According to this casual forum post:

The supposed cutoff score last year was 470 for the least reputable of the specialized high schools. The students simply were not prepared enough.


To say that this has anything to do with a particular type of test prep service is absurd. Kaplan is just one out of many test prep programs, and they aren't even the best. Those scoring the test and those in charge of the admissions process have no way to tell which student took what test prep, they can only see the scores. In addition, the admissions process is complicated in that some of the schools require you to list them as a first choice in order for them to consider your score, so if you ranked the top schools as your first choices and you only got enough to get into the lower schools, you won't be accepted by any of them. This is to prevent students who don't *specifically* want to be in a particular school from being there just for the name of being a specialized high school student.

As for my opponent's notion that the SHSAT is driving a "wedge" in society, I respectfully disagree. There are students who, instead of spending their time playing video games, playing in the park, or hanging out, will spend their time working hard and studying to get into these good schools and reap the benefits of attending schools with children of the same nature.

Asian Americans (more specifically children of Asian immigrants) who have statistically been disenfranchised from affirmative action and other minority benefits given to Blacks and Latinos, *depend* on these exams to rise above mediocrity and reach success, despite having little money. Please read this article:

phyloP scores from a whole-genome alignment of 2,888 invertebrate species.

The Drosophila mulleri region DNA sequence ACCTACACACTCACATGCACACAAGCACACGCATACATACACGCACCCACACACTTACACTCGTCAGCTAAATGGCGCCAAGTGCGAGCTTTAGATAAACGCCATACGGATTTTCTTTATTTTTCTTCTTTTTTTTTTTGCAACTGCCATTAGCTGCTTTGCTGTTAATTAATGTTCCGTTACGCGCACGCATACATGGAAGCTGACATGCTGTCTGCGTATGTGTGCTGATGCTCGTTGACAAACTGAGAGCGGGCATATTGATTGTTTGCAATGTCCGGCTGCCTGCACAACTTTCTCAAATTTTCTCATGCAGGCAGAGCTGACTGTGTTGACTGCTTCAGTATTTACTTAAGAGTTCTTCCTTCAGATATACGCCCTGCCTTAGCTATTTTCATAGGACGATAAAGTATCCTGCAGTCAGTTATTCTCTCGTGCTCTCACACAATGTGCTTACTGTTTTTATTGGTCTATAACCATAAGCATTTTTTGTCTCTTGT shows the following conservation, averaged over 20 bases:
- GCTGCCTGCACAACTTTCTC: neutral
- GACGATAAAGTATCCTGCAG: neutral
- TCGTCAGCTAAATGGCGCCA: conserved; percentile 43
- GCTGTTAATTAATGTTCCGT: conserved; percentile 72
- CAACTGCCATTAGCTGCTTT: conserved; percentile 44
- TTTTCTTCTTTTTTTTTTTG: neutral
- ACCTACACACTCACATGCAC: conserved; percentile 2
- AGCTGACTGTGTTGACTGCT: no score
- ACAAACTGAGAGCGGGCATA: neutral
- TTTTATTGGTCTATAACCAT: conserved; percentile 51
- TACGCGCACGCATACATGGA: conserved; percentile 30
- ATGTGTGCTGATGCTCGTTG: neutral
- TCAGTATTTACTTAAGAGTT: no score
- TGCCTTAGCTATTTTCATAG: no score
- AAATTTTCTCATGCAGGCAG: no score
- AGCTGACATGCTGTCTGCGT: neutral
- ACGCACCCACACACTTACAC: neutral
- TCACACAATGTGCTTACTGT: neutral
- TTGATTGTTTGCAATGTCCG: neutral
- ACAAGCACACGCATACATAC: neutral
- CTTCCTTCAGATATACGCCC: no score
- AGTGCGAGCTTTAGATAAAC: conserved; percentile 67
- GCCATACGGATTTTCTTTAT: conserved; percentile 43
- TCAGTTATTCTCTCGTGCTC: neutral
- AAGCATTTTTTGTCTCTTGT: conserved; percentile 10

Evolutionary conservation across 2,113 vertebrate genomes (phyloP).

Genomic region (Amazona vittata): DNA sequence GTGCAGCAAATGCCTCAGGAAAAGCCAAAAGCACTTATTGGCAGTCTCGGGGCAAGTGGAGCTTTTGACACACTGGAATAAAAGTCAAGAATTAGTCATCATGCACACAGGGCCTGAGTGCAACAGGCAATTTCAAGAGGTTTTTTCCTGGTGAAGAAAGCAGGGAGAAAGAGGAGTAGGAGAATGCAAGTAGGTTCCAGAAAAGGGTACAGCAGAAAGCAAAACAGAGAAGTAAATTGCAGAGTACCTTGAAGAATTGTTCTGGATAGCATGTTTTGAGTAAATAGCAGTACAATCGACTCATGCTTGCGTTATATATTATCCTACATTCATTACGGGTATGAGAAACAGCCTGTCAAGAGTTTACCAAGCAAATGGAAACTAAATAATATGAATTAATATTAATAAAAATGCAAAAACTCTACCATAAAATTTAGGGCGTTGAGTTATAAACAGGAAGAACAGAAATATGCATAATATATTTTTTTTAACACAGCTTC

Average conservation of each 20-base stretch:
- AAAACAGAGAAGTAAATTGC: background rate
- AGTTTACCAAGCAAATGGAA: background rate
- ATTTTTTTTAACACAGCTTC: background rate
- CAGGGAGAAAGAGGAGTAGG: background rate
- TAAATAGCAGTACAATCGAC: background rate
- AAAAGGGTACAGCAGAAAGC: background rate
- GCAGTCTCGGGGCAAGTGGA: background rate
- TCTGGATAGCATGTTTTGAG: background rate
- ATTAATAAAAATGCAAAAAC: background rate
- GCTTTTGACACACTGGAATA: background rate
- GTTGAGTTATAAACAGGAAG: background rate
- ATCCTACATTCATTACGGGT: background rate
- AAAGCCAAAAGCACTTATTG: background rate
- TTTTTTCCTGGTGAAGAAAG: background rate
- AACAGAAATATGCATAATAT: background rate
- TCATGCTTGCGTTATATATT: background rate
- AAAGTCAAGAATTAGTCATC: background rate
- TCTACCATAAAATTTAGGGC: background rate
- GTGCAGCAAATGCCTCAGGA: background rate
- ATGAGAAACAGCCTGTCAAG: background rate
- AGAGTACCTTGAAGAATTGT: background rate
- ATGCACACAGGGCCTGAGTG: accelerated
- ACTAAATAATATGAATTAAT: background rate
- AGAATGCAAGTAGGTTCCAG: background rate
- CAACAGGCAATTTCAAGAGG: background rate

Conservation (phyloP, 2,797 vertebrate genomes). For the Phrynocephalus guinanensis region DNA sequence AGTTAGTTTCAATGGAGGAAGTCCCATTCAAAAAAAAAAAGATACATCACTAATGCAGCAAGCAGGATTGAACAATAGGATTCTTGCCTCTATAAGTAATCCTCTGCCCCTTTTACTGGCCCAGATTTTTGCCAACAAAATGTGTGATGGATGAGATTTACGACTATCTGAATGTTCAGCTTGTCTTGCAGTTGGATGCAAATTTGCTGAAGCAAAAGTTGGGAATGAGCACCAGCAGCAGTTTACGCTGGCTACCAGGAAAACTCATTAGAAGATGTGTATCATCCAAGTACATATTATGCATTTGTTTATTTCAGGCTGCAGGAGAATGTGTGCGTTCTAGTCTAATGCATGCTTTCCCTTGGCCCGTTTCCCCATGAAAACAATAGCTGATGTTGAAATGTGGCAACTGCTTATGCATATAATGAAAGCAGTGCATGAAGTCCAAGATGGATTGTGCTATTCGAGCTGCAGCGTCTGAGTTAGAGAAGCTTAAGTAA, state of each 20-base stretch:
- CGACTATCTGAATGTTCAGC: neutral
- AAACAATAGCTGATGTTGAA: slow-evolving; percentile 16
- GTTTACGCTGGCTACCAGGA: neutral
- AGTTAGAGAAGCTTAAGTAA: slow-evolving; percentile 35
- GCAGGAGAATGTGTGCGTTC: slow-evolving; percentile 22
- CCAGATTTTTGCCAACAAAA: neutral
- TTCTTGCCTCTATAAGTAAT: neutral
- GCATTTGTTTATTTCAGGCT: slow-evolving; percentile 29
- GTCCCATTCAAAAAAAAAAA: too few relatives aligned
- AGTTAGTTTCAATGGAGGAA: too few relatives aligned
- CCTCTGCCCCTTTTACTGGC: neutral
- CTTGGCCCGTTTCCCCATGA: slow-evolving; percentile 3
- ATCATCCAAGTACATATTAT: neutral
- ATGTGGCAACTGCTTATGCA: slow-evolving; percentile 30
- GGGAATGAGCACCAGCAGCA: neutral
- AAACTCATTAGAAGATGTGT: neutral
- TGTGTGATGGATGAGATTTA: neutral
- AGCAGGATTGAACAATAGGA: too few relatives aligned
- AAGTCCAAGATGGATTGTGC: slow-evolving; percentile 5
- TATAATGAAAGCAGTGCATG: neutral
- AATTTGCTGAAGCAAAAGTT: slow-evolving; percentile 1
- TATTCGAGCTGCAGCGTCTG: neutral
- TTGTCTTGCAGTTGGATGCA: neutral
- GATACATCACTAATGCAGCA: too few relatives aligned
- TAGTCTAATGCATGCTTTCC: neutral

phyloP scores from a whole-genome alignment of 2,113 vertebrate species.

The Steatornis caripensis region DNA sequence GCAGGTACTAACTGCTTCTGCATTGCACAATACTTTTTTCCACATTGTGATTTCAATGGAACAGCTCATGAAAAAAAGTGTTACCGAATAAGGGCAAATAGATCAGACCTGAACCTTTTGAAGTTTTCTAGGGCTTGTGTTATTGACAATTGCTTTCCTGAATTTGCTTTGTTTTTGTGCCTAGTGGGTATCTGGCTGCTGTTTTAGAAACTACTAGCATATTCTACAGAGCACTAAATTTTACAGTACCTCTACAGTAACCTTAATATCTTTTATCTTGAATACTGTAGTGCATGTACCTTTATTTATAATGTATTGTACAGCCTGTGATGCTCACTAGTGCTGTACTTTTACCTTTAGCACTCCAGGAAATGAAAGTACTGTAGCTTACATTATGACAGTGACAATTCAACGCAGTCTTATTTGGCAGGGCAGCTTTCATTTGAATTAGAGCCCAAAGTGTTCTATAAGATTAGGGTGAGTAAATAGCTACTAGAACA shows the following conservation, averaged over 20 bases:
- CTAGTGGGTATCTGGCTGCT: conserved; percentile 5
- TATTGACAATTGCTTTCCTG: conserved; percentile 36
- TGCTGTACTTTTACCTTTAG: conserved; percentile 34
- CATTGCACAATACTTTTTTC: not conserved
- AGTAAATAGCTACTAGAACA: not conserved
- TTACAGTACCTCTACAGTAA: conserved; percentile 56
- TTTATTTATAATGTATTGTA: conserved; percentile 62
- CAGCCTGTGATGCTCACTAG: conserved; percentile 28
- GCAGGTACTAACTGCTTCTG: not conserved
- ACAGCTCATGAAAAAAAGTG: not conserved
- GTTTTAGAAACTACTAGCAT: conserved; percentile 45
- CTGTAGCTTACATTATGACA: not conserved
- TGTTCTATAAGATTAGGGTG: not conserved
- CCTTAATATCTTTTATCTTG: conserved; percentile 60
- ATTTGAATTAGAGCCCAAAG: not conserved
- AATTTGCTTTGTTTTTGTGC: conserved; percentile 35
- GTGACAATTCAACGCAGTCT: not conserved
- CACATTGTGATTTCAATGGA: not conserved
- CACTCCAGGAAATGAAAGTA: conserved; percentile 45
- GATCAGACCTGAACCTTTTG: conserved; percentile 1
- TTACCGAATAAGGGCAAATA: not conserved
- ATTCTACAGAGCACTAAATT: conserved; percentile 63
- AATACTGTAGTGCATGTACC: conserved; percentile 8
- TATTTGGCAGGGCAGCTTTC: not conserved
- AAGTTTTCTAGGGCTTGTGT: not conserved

It tells the story of Asian families and their American children, huddled together in small living quarters, working 12 hour shifts 7 days a week, barely scraping by. Acceptance to schools like Stuyvesant, Bronx Science, and Brooklyn Tech are seen as surefire ways to a future of success, a ticket to Ivy League schools, and they often are.

Yes, there are ways that the test can be modified, yes, there is controversy, but no test will ever be perfect. The test is modeled after the SATs and aims to be academically fair. It tests Math and Reading Comprehension, just like the SAT, and these are skills that are required for students to have. Those clamoring for the test to be repealed on behalf of Blacks and Latinos simply because the numbers of those racial demographics are extremely low are claiming a cultural bias.

But to be perfectly honest, why would there be a cultural bias with a test that is 50% mathematics? And wouldn't the Reading Comprehension section be an even bigger hurdle for Asian Americans who do not have the advantage of being minorities with as long-standing a cultural presence as Blacks and Latinos?

The fact is that there is no legitimate controversy. The test is fair and tests things that fairly determine what it needs to. These students need a mechanism by which they can be grouped together with similar students, so that they can continue to achieve the way they need to achieve for their own future success.

This test MUST exist. I invite my opponent to argue otherwise.

Thank you.
Debate Round No. 2


Isranaz12 forfeited this round.


I apologize to the audience for an uneventful debate on an issue that actually does warrant good discussion. I would be willing to debate the same issue with my opponent again some other time.

Thank you all!
Debate Round No. 3
No comments have been posted on this debate.
1 votes has been placed for this debate.
Vote Placed by Geogeer 6 years ago
Agreed with before the debate:--Vote Checkmark0 points
Agreed with after the debate:--Vote Checkmark0 points
Who had better conduct:-Vote Checkmark-1 point
Had better spelling and grammar:--Vote Checkmark1 point
Made more convincing arguments:-Vote Checkmark-3 points
Used the most reliable sources:--Vote Checkmark2 points
Total points awarded:04 
Reasons for voting decision: Pro forfeited. Points to con.

By using this site, you agree to our Privacy Policy and our Terms of Use.